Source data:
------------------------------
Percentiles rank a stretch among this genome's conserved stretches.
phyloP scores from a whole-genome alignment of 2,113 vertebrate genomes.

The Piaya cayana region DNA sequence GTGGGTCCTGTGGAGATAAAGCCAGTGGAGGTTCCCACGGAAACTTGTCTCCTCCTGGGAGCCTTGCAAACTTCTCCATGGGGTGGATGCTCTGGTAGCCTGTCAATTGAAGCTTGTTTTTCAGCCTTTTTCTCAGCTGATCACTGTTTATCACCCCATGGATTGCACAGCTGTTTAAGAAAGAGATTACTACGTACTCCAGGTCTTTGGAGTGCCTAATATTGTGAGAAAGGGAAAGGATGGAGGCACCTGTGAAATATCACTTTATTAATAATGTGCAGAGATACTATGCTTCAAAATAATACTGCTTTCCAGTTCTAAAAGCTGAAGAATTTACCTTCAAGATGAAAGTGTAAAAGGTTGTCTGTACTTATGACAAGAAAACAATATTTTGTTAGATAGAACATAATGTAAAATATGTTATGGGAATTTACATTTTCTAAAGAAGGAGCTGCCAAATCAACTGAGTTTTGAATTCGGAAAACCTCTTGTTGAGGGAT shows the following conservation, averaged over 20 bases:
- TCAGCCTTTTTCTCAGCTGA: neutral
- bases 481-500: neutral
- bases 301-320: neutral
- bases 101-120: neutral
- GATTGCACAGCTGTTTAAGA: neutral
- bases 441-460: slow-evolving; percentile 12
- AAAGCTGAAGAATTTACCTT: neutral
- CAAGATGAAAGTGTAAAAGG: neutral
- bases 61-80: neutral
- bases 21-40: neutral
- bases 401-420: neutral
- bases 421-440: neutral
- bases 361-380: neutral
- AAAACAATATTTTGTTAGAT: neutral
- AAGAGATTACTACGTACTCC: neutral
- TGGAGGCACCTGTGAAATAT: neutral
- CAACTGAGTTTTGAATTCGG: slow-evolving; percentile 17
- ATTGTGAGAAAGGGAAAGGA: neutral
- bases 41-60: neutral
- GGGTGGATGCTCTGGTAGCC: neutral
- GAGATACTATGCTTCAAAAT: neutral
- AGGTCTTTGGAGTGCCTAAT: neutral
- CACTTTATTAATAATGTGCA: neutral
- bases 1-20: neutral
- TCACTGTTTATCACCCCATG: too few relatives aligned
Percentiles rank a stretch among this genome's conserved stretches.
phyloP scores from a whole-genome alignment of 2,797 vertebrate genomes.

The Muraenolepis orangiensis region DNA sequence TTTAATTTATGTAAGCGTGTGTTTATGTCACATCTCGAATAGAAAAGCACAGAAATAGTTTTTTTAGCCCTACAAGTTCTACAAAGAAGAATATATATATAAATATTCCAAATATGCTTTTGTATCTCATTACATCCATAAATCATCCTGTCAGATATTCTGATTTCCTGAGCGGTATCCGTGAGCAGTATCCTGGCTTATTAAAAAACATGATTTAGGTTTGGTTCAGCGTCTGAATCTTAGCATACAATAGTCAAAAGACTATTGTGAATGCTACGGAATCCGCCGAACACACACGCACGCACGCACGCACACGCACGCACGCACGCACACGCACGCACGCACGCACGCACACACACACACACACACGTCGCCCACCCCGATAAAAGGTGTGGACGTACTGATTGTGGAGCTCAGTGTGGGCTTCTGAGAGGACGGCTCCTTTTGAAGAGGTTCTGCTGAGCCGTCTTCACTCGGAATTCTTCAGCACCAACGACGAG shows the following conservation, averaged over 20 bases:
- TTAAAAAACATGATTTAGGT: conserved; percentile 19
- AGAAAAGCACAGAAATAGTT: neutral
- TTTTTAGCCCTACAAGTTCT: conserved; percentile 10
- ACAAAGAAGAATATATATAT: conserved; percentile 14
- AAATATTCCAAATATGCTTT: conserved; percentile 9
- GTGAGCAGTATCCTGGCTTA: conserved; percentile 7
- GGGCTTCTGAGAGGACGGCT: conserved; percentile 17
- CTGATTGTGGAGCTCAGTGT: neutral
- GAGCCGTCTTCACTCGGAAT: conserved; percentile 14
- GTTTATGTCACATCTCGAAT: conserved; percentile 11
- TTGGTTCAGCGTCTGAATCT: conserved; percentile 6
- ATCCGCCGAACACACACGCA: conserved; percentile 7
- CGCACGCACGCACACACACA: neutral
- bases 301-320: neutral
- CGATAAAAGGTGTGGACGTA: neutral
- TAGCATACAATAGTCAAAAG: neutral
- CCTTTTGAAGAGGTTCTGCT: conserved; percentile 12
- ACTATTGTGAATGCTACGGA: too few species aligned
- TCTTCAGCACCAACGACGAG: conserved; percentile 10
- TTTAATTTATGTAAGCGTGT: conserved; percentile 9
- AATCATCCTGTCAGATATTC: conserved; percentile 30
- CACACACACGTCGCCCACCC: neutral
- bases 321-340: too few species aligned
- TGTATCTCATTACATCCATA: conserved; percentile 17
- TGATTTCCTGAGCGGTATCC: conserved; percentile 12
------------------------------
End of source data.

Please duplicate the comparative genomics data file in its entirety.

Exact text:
Percentiles rank a stretch among this genome's conserved stretches.
phyloP scores from a whole-genome alignment of 2,113 vertebrate genomes.

The Piaya cayana region DNA sequence GTGGGTCCTGTGGAGATAAAGCCAGTGGAGGTTCCCACGGAAACTTGTCTCCTCCTGGGAGCCTTGCAAACTTCTCCATGGGGTGGATGCTCTGGTAGCCTGTCAATTGAAGCTTGTTTTTCAGCCTTTTTCTCAGCTGATCACTGTTTATCACCCCATGGATTGCACAGCTGTTTAAGAAAGAGATTACTACGTACTCCAGGTCTTTGGAGTGCCTAATATTGTGAGAAAGGGAAAGGATGGAGGCACCTGTGAAATATCACTTTATTAATAATGTGCAGAGATACTATGCTTCAAAATAATACTGCTTTCCAGTTCTAAAAGCTGAAGAATTTACCTTCAAGATGAAAGTGTAAAAGGTTGTCTGTACTTATGACAAGAAAACAATATTTTGTTAGATAGAACATAATGTAAAATATGTTATGGGAATTTACATTTTCTAAAGAAGGAGCTGCCAAATCAACTGAGTTTTGAATTCGGAAAACCTCTTGTTGAGGGAT shows the following conservation, averaged over 20 bases:
- TCAGCCTTTTTCTCAGCTGA: neutral
- bases 481-500: neutral
- bases 301-320: neutral
- bases 101-120: neutral
- GATTGCACAGCTGTTTAAGA: neutral
- bases 441-460: slow-evolving; percentile 12
- AAAGCTGAAGAATTTACCTT: neutral
- CAAGATGAAAGTGTAAAAGG: neutral
- bases 61-80: neutral
- bases 21-40: neutral
- bases 401-420: neutral
- bases 421-440: neutral
- bases 361-380: neutral
- AAAACAATATTTTGTTAGAT: neutral
- AAGAGATTACTACGTACTCC: neutral
- TGGAGGCACCTGTGAAATAT: neutral
- CAACTGAGTTTTGAATTCGG: slow-evolving; percentile 17
- ATTGTGAGAAAGGGAAAGGA: neutral
- bases 41-60: neutral
- GGGTGGATGCTCTGGTAGCC: neutral
- GAGATACTATGCTTCAAAAT: neutral
- AGGTCTTTGGAGTGCCTAAT: neutral
- CACTTTATTAATAATGTGCA: neutral
- bases 1-20: neutral
- TCACTGTTTATCACCCCATG: too few relatives aligned
Percentiles rank a stretch among this genome's conserved stretches.
phyloP scores from a whole-genome alignment of 2,797 vertebrate genomes.

The Muraenolepis orangiensis region DNA sequence TTTAATTTATGTAAGCGTGTGTTTATGTCACATCTCGAATAGAAAAGCACAGAAATAGTTTTTTTAGCCCTACAAGTTCTACAAAGAAGAATATATATATAAATATTCCAAATATGCTTTTGTATCTCATTACATCCATAAATCATCCTGTCAGATATTCTGATTTCCTGAGCGGTATCCGTGAGCAGTATCCTGGCTTATTAAAAAACATGATTTAGGTTTGGTTCAGCGTCTGAATCTTAGCATACAATAGTCAAAAGACTATTGTGAATGCTACGGAATCCGCCGAACACACACGCACGCACGCACGCACACGCACGCACGCACGCACACGCACGCACGCACGCACGCACACACACACACACACACGTCGCCCACCCCGATAAAAGGTGTGGACGTACTGATTGTGGAGCTCAGTGTGGGCTTCTGAGAGGACGGCTCCTTTTGAAGAGGTTCTGCTGAGCCGTCTTCACTCGGAATTCTTCAGCACCAACGACGAG shows the following conservation, averaged over 20 bases:
- TTAAAAAACATGATTTAGGT: conserved; percentile 19
- AGAAAAGCACAGAAATAGTT: neutral
- TTTTTAGCCCTACAAGTTCT: conserved; percentile 10
- ACAAAGAAGAATATATATAT: conserved; percentile 14
- AAATATTCCAAATATGCTTT: conserved; percentile 9
- GTGAGCAGTATCCTGGCTTA: conserved; percentile 7
- GGGCTTCTGAGAGGACGGCT: conserved; percentile 17
- CTGATTGTGGAGCTCAGTGT: neutral
- GAGCCGTCTTCACTCGGAAT: conserved; percentile 14
- GTTTATGTCACATCTCGAAT: conserved; percentile 11
- TTGGTTCAGCGTCTGAATCT: conserved; percentile 6
- ATCCGCCGAACACACACGCA: conserved; percentile 7
- CGCACGCACGCACACACACA: neutral
- bases 301-320: neutral
- CGATAAAAGGTGTGGACGTA: neutral
- TAGCATACAATAGTCAAAAG: neutral
- CCTTTTGAAGAGGTTCTGCT: conserved; percentile 12
- ACTATTGTGAATGCTACGGA: too few species aligned
- TCTTCAGCACCAACGACGAG: conserved; percentile 10
- TTTAATTTATGTAAGCGTGT: conserved; percentile 9
- AATCATCCTGTCAGATATTC: conserved; percentile 30
- CACACACACGTCGCCCACCC: neutral
- bases 321-340: too few species aligned
- TGTATCTCATTACATCCATA: conserved; percentile 17
- TGATTTCCTGAGCGGTATCC: conserved; percentile 12